(Filmmaker Julia Hart premiered her film Miss Stevens at the 2016 SXSW film festival. The film is out now in limited release in theaters and will hit VOD September 20.)
As a former high-school educator, I often worry when I sit down to watch a movie about the joys, challenges and perils of teaching. I am especially concerned when I see the story heading into the direction of inappropriate (to me) closeness between teacher and student, as it brings up the hard lessons I had to learn about handling interpersonal relationships with those in your charge. In my own professional evolution, I eventually chose the path of mentor, rather than friend, as I found it safer for all involved, and have continued in that vein in my career as a college professor. And so I resemble one of the male teachers we meet in Miss Stevens – the new feature from Julia Hart (The Keeping Room) – as opposed to the titular Miss Stevens, herself, though her journey is one I remember well. It’s a tribute to Hart’s sensitive writing and direction that whatever pain I feel is mitigated by the intelligence of the story and its characters. By the time the movie ends, Miss Stevens – played by an extremely compelling Lily Rabe (American Horror Story) – has completed an odyssey through pedagogical purgatory from which she emerges battered, but not defeated, (somewhat) ready for whatever comes next.
When first we see Rachel Stevens, it is from behind, the back of her head front and center as we look over her shoulder to the distant stage on which a performance has ended. Slowly, the sounds of applause rise from muted silence, and we cut to her face, eyes deeply moist, if not yet tearing. We never learn what has caused this – the show, itself, or the reverie it inspires – but when we follow her home for a solitary drink, we begin to sense that we are watching the story of a woman who spends much of her time alone, unfulfilled. That first image, though, is emblematic of her character in that what roils her heart remains mostly a mystery. The next day, she’s in class, teaching One Flew over the Cuckoo’s Nest to her students, discussing the relative merits of emotional freedom vs. institutional life. This will not be the setting of our movie, however, as Rachel and three of her pupils are about to leave on a weekend road trip to a drama competition, and the bulk of the film’s 87 minutes will be spent in the company of Rachel and young thespians Margot, Billy and Sam, first in the car and then in the hotel where students from across California gather to rehearse and perform monologues. Rachel will be no less lonely here, despite the company of her peers, though she will make attempts to connect, and one of her students will make his own play for her.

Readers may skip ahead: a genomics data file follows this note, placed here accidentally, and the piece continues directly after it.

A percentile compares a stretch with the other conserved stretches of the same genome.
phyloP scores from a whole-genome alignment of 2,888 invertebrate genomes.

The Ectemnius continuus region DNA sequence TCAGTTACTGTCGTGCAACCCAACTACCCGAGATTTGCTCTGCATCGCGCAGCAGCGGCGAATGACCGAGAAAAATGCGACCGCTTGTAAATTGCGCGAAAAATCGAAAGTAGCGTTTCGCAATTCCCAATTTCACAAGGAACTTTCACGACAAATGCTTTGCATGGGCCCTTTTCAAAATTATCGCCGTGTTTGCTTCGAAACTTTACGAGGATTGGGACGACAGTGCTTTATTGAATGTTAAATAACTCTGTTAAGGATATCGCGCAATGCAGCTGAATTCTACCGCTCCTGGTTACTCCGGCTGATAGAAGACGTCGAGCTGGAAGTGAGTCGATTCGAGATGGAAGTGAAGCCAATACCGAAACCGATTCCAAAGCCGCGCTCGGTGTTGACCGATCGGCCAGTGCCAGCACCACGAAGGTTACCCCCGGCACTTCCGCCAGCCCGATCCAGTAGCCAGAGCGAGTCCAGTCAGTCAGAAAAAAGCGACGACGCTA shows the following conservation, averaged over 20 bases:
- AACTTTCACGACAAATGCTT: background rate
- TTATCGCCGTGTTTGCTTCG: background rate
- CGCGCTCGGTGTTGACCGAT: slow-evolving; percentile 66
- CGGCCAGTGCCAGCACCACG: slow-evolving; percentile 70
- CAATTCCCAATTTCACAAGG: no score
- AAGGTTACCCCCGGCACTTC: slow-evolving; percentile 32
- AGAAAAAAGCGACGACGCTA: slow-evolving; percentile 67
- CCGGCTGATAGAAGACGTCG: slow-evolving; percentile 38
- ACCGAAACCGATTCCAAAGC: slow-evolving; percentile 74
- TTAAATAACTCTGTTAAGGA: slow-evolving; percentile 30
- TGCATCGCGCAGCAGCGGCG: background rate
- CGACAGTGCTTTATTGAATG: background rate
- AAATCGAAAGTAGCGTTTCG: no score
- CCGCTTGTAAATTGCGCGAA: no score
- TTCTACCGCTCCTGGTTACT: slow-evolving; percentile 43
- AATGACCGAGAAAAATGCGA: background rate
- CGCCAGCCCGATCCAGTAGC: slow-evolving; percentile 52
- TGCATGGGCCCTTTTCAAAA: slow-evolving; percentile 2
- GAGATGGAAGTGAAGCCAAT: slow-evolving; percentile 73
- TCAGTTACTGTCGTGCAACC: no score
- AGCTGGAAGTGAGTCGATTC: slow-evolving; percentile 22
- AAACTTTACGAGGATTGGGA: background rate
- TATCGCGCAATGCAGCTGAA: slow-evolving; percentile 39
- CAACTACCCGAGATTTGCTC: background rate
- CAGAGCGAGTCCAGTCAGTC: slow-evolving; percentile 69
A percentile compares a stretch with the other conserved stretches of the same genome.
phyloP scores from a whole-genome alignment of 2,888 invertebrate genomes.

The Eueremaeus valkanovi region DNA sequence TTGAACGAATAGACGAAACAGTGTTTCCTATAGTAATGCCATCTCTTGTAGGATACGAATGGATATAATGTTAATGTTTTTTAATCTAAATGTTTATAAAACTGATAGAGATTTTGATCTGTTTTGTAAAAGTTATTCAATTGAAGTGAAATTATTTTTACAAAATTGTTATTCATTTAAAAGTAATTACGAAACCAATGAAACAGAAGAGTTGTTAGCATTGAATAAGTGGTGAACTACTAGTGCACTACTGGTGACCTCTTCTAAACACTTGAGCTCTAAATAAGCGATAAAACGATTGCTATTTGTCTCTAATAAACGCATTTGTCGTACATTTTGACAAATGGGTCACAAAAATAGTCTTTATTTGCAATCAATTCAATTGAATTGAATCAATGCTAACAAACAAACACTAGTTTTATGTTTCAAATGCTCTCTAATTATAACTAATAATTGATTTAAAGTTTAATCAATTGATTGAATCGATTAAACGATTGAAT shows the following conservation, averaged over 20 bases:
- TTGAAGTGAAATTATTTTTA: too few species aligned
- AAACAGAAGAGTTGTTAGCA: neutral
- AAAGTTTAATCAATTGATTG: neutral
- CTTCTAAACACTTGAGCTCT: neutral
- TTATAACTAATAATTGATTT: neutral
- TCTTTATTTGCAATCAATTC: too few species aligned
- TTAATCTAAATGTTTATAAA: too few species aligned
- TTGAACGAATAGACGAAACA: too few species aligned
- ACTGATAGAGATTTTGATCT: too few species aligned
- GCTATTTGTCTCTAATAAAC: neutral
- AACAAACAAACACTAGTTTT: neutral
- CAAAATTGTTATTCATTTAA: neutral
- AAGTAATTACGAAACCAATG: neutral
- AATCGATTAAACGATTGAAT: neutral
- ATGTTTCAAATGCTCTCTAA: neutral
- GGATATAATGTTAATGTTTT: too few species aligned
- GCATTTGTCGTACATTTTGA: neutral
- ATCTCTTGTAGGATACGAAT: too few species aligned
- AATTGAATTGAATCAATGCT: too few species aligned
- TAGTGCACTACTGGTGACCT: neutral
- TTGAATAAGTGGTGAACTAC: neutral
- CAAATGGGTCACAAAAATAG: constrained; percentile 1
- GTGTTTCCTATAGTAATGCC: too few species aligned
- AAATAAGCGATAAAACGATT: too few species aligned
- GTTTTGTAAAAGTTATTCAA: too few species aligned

As she struggles to provide some sort of guidance to her trio of wannabe actors, it quickly becomes clear how lost Rachel is, herself. Her damaged psyche threatens to overwhelm the story, at one point, but Hart is making a dramedy, not a pure drama, and so just when things get rough, she leavens the proceedings with just enough humor – which even Rachel can appreciate – to keep us and her characters from too much despair. Still, not every scene works equally well, despite the great work from Rabe and her co-stars Lili Reinhart (Forever’s End),Timothée Chalamet (Love the Coopers) and newcomer Anthony Quintal, as there are moments when the script is not quite up to the tonal balancing act it requires. Mostly, though, it succeeds in bringing us along on a uniquely quirky voyage of self-discovery in which both teacher and student learn from each other and grow…while also cracking a smart joke or two.
– Christopher Llewellyn Reed (@ChrisReedFilm)